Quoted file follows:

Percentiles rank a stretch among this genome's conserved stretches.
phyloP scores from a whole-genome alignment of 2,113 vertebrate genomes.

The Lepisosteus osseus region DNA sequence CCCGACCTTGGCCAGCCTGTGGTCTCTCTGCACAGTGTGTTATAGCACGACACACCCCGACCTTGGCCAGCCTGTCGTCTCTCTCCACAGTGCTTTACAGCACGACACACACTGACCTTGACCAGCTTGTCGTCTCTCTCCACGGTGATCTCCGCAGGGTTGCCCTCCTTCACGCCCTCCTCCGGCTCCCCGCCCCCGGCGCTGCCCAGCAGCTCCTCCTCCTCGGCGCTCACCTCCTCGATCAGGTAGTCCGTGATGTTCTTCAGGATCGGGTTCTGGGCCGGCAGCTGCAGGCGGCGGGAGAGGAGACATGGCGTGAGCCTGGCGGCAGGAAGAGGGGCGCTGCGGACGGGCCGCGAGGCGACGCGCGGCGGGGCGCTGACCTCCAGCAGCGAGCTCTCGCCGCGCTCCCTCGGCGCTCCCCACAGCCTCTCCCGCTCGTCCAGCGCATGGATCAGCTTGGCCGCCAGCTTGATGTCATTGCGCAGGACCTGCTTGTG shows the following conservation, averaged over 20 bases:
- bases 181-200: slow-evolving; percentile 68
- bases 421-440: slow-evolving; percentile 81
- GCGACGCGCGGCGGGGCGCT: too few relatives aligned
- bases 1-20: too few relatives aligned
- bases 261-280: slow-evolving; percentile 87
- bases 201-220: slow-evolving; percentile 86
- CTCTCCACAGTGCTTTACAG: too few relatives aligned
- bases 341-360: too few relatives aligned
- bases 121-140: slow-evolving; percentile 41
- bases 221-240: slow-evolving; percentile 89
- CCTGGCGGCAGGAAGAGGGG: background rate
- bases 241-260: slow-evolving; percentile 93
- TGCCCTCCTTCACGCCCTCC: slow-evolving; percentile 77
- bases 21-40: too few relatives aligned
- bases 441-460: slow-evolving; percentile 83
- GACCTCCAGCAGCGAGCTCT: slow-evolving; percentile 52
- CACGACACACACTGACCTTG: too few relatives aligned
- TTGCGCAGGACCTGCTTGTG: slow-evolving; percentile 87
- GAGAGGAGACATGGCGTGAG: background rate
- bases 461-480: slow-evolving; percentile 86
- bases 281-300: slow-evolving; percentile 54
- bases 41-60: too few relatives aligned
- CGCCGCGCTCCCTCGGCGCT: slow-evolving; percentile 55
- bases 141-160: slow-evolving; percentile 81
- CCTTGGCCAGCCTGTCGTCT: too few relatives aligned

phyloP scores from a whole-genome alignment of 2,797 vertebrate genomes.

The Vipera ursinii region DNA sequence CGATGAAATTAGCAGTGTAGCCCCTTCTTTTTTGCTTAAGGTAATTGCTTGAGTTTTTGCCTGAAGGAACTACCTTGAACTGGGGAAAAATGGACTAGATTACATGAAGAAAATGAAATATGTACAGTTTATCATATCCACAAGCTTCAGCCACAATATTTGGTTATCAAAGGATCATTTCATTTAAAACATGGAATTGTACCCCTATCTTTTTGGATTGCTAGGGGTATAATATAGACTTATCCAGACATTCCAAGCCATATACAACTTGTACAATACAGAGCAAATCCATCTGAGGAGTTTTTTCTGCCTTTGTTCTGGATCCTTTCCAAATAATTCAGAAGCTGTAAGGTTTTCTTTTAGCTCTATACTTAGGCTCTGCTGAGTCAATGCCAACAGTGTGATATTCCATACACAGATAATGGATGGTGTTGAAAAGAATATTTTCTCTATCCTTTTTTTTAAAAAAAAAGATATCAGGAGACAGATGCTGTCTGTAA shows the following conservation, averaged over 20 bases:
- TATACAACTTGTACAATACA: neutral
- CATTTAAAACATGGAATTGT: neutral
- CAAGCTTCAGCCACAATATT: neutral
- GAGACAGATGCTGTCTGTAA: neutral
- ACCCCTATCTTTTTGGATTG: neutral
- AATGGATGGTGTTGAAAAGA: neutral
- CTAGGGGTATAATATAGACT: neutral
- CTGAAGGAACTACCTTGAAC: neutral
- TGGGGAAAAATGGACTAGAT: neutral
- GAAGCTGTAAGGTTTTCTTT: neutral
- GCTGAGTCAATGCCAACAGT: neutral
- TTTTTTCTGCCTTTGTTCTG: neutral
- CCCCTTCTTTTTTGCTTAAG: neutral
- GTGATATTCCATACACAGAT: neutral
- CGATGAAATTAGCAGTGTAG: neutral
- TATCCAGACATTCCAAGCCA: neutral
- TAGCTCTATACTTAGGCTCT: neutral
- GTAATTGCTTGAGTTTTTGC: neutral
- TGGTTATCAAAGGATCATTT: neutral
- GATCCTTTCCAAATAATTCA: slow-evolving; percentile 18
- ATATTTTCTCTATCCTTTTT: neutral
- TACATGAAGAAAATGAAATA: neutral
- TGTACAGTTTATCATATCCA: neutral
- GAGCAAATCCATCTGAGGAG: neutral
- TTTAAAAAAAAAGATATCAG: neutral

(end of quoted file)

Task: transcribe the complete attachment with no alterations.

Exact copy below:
Percentiles rank a stretch among this genome's conserved stretches.
phyloP scores from a whole-genome alignment of 2,113 vertebrate genomes.

The Lepisosteus osseus region DNA sequence CCCGACCTTGGCCAGCCTGTGGTCTCTCTGCACAGTGTGTTATAGCACGACACACCCCGACCTTGGCCAGCCTGTCGTCTCTCTCCACAGTGCTTTACAGCACGACACACACTGACCTTGACCAGCTTGTCGTCTCTCTCCACGGTGATCTCCGCAGGGTTGCCCTCCTTCACGCCCTCCTCCGGCTCCCCGCCCCCGGCGCTGCCCAGCAGCTCCTCCTCCTCGGCGCTCACCTCCTCGATCAGGTAGTCCGTGATGTTCTTCAGGATCGGGTTCTGGGCCGGCAGCTGCAGGCGGCGGGAGAGGAGACATGGCGTGAGCCTGGCGGCAGGAAGAGGGGCGCTGCGGACGGGCCGCGAGGCGACGCGCGGCGGGGCGCTGACCTCCAGCAGCGAGCTCTCGCCGCGCTCCCTCGGCGCTCCCCACAGCCTCTCCCGCTCGTCCAGCGCATGGATCAGCTTGGCCGCCAGCTTGATGTCATTGCGCAGGACCTGCTTGTG shows the following conservation, averaged over 20 bases:
- bases 181-200: slow-evolving; percentile 68
- bases 421-440: slow-evolving; percentile 81
- GCGACGCGCGGCGGGGCGCT: too few relatives aligned
- bases 1-20: too few relatives aligned
- bases 261-280: slow-evolving; percentile 87
- bases 201-220: slow-evolving; percentile 86
- CTCTCCACAGTGCTTTACAG: too few relatives aligned
- bases 341-360: too few relatives aligned
- bases 121-140: slow-evolving; percentile 41
- bases 221-240: slow-evolving; percentile 89
- CCTGGCGGCAGGAAGAGGGG: background rate
- bases 241-260: slow-evolving; percentile 93
- TGCCCTCCTTCACGCCCTCC: slow-evolving; percentile 77
- bases 21-40: too few relatives aligned
- bases 441-460: slow-evolving; percentile 83
- GACCTCCAGCAGCGAGCTCT: slow-evolving; percentile 52
- CACGACACACACTGACCTTG: too few relatives aligned
- TTGCGCAGGACCTGCTTGTG: slow-evolving; percentile 87
- GAGAGGAGACATGGCGTGAG: background rate
- bases 461-480: slow-evolving; percentile 86
- bases 281-300: slow-evolving; percentile 54
- bases 41-60: too few relatives aligned
- CGCCGCGCTCCCTCGGCGCT: slow-evolving; percentile 55
- bases 141-160: slow-evolving; percentile 81
- CCTTGGCCAGCCTGTCGTCT: too few relatives aligned

phyloP scores from a whole-genome alignment of 2,797 vertebrate genomes.

The Vipera ursinii region DNA sequence CGATGAAATTAGCAGTGTAGCCCCTTCTTTTTTGCTTAAGGTAATTGCTTGAGTTTTTGCCTGAAGGAACTACCTTGAACTGGGGAAAAATGGACTAGATTACATGAAGAAAATGAAATATGTACAGTTTATCATATCCACAAGCTTCAGCCACAATATTTGGTTATCAAAGGATCATTTCATTTAAAACATGGAATTGTACCCCTATCTTTTTGGATTGCTAGGGGTATAATATAGACTTATCCAGACATTCCAAGCCATATACAACTTGTACAATACAGAGCAAATCCATCTGAGGAGTTTTTTCTGCCTTTGTTCTGGATCCTTTCCAAATAATTCAGAAGCTGTAAGGTTTTCTTTTAGCTCTATACTTAGGCTCTGCTGAGTCAATGCCAACAGTGTGATATTCCATACACAGATAATGGATGGTGTTGAAAAGAATATTTTCTCTATCCTTTTTTTTAAAAAAAAAGATATCAGGAGACAGATGCTGTCTGTAA shows the following conservation, averaged over 20 bases:
- TATACAACTTGTACAATACA: neutral
- CATTTAAAACATGGAATTGT: neutral
- CAAGCTTCAGCCACAATATT: neutral
- GAGACAGATGCTGTCTGTAA: neutral
- ACCCCTATCTTTTTGGATTG: neutral
- AATGGATGGTGTTGAAAAGA: neutral
- CTAGGGGTATAATATAGACT: neutral
- CTGAAGGAACTACCTTGAAC: neutral
- TGGGGAAAAATGGACTAGAT: neutral
- GAAGCTGTAAGGTTTTCTTT: neutral
- GCTGAGTCAATGCCAACAGT: neutral
- TTTTTTCTGCCTTTGTTCTG: neutral
- CCCCTTCTTTTTTGCTTAAG: neutral
- GTGATATTCCATACACAGAT: neutral
- CGATGAAATTAGCAGTGTAG: neutral
- TATCCAGACATTCCAAGCCA: neutral
- TAGCTCTATACTTAGGCTCT: neutral
- GTAATTGCTTGAGTTTTTGC: neutral
- TGGTTATCAAAGGATCATTT: neutral
- GATCCTTTCCAAATAATTCA: slow-evolving; percentile 18
- ATATTTTCTCTATCCTTTTT: neutral
- TACATGAAGAAAATGAAATA: neutral
- TGTACAGTTTATCATATCCA: neutral
- GAGCAAATCCATCTGAGGAG: neutral
- TTTAAAAAAAAAGATATCAG: neutral